- Direct users on how to access and rectify their data
03 Provide opt-in forms
GDPR requires that the user gives consent via unambiguous indication by clear affirmative action. Clear affirmative action means someone must take deliberate and specific action to opt-in or agree to data processing.
For GDPR-compliant data collection, you should:
- Add opt-in box on subscription forms and other web forms
- Add unsubscribe button on emails and newsletters
- Get opt-in consent separately for different purposes
This example newsletter subscription form from CookieYes is an example of an opt-in consent form. You can also note that there is clear information on how one can unsubscribe i.e. withdraw their consent at a later time.
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You cannot rely on pre-ticked boxes, default settings or blanket acceptance of terms and conditions as signs of consent. Similarly, users should be provided with the ability to withdraw their consent.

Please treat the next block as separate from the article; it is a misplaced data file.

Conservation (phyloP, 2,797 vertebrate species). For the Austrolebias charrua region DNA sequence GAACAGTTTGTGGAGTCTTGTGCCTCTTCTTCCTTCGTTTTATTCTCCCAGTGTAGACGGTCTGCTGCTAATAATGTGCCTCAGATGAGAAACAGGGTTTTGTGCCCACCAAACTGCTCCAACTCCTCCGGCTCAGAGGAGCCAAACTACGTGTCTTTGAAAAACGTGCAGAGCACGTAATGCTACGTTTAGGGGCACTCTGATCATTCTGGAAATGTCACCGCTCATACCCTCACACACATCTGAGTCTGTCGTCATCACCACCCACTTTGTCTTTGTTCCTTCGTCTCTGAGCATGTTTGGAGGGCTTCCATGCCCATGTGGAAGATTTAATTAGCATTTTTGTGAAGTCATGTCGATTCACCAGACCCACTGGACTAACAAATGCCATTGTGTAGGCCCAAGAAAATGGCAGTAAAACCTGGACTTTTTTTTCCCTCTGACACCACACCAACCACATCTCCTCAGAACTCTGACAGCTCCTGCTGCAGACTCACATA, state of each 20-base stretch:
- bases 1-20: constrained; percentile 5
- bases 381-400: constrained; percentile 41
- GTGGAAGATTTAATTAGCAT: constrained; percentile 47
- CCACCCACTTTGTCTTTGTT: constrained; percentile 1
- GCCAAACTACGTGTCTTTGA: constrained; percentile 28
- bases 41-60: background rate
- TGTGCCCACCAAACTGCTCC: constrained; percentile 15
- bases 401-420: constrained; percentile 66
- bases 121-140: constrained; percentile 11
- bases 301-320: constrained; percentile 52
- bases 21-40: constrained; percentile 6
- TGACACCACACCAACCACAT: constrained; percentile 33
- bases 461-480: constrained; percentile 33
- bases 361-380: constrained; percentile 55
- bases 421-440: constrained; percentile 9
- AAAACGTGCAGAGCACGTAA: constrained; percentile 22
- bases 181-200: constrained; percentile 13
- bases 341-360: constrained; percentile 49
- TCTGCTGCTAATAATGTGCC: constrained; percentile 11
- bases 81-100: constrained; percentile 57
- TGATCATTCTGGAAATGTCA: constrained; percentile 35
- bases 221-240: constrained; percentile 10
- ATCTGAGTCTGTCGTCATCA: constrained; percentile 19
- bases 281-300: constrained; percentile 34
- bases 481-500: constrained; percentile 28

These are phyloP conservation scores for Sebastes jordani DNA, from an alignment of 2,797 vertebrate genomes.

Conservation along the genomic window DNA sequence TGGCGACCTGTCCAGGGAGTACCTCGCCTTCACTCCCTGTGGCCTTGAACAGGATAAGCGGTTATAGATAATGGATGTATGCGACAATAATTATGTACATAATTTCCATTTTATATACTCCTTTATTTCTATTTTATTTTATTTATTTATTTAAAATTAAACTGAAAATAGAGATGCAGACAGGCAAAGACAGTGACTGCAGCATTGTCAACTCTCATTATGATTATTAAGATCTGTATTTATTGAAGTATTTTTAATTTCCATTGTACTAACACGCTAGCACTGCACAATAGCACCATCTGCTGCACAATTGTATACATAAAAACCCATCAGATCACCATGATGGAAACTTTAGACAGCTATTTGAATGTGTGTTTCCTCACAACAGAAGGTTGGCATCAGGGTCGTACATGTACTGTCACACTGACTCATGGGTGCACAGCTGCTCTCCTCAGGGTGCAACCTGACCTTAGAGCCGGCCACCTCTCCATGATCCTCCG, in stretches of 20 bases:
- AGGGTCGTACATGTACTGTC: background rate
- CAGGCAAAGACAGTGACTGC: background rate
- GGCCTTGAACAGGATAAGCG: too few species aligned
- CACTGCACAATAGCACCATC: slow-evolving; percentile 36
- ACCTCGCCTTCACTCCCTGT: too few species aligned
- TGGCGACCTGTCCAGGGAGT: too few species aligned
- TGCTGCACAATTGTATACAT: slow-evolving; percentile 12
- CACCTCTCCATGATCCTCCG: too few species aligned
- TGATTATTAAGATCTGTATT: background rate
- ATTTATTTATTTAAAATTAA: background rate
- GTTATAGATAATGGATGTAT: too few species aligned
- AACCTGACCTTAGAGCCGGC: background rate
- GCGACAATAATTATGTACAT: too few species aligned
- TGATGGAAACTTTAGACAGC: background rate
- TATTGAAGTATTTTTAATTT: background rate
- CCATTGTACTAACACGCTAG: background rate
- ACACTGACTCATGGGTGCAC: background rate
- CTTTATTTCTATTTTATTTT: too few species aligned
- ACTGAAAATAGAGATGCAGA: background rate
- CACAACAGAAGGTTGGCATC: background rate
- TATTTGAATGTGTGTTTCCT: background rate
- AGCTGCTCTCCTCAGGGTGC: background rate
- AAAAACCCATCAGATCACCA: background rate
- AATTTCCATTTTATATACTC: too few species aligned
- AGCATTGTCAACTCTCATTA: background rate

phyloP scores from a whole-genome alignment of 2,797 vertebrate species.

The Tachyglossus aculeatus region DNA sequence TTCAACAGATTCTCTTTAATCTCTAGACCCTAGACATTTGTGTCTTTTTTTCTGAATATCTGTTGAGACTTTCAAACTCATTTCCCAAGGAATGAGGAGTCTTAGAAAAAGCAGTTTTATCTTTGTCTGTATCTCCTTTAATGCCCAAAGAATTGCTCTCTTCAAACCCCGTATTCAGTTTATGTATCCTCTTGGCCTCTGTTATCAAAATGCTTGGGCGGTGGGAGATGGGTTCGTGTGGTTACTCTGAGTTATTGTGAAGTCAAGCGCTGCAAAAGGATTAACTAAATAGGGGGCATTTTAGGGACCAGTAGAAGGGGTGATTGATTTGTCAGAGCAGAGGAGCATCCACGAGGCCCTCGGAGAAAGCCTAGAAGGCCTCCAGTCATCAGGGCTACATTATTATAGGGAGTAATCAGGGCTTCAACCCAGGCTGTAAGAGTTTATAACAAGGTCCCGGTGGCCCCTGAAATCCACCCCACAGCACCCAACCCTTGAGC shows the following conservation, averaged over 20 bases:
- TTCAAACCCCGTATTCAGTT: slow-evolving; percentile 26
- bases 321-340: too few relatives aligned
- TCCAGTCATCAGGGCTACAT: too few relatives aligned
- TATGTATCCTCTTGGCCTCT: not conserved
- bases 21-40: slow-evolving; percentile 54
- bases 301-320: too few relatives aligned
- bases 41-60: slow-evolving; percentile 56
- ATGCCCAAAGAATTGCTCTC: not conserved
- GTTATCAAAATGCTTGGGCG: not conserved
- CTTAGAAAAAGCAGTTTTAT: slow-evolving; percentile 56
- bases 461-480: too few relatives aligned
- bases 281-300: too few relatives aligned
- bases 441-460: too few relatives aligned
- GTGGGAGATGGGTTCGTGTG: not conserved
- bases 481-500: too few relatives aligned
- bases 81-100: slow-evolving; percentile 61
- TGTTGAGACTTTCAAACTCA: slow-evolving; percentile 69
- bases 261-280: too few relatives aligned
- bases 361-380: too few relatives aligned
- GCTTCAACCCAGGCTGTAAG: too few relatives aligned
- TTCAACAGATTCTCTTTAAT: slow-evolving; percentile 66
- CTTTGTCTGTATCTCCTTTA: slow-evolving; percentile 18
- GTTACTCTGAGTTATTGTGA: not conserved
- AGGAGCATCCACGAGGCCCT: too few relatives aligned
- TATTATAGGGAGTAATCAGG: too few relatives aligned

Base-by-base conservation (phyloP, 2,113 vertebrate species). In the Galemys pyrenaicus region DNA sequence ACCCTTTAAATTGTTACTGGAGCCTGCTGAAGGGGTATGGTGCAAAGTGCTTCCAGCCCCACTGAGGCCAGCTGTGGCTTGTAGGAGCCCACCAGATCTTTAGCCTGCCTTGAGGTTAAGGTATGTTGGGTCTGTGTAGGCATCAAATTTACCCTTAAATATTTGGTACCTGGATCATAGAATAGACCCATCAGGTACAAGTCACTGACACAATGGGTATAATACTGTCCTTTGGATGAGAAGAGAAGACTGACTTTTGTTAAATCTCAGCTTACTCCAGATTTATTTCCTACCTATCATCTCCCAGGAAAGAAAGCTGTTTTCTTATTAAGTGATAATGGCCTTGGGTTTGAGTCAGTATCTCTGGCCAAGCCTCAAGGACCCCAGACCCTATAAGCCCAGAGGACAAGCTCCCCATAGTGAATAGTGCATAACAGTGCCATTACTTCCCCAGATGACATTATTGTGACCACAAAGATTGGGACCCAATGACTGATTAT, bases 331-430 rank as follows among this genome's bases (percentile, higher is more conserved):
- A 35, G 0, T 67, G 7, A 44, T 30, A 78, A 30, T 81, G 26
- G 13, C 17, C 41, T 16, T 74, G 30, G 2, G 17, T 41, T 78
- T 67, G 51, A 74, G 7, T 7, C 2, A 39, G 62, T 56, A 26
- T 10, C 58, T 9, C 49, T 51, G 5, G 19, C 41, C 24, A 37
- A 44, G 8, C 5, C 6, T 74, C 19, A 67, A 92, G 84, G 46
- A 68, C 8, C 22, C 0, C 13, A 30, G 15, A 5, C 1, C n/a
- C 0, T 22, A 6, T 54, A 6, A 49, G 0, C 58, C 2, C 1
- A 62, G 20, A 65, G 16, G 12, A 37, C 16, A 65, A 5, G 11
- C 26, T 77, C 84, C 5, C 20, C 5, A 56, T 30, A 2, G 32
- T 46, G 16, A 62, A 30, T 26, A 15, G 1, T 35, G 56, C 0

04 Keep mailing list clean
Keep in mind that for GDPR compliance, if your mailing list includes subscribers who were automatically opted-in or were included through a purchasing list, then you will need to obtain consent from them again. Also, ensure that your email marketing tool is GDPR compliant and can help you in keeping your email marketing compliant.
05 Add data access request forms
GDPR gives individuals the right to access and receive a copy of their personal data. This is usually done through data subject access request (DSAR) forms on websites. Individuals have DSAR verbally, in writing, through emails and through social media. But, it’s best practice to add a DSAR page on your website to streamline the process.